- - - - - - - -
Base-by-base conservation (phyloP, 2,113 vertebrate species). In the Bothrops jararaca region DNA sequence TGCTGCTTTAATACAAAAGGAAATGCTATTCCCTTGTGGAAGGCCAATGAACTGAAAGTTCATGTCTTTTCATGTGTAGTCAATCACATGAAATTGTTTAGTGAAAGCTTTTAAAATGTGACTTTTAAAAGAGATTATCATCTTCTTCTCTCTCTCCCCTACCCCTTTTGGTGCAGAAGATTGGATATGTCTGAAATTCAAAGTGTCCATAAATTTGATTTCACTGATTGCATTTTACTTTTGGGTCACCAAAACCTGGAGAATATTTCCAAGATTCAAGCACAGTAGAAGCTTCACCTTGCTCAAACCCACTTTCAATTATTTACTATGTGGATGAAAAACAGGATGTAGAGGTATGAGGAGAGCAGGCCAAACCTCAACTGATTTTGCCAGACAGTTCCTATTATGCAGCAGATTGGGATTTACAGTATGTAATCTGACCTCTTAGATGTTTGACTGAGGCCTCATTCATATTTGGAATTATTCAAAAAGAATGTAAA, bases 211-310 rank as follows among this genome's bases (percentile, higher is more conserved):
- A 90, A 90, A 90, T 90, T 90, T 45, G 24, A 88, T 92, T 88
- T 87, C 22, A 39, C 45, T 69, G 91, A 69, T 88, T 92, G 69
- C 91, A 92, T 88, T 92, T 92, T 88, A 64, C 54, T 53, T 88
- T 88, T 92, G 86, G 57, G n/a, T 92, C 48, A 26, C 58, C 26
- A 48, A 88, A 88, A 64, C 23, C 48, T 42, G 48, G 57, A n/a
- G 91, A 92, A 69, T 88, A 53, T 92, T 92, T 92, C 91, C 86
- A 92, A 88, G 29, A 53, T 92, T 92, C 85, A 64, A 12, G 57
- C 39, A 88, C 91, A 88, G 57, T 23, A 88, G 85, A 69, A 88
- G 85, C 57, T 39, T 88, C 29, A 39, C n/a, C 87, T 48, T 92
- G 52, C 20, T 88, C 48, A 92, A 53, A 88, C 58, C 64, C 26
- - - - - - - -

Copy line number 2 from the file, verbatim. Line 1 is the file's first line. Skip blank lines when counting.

- A 90, A 90, A 90, T 90, T 90, T 45, G 24, A 88, T 92, T 88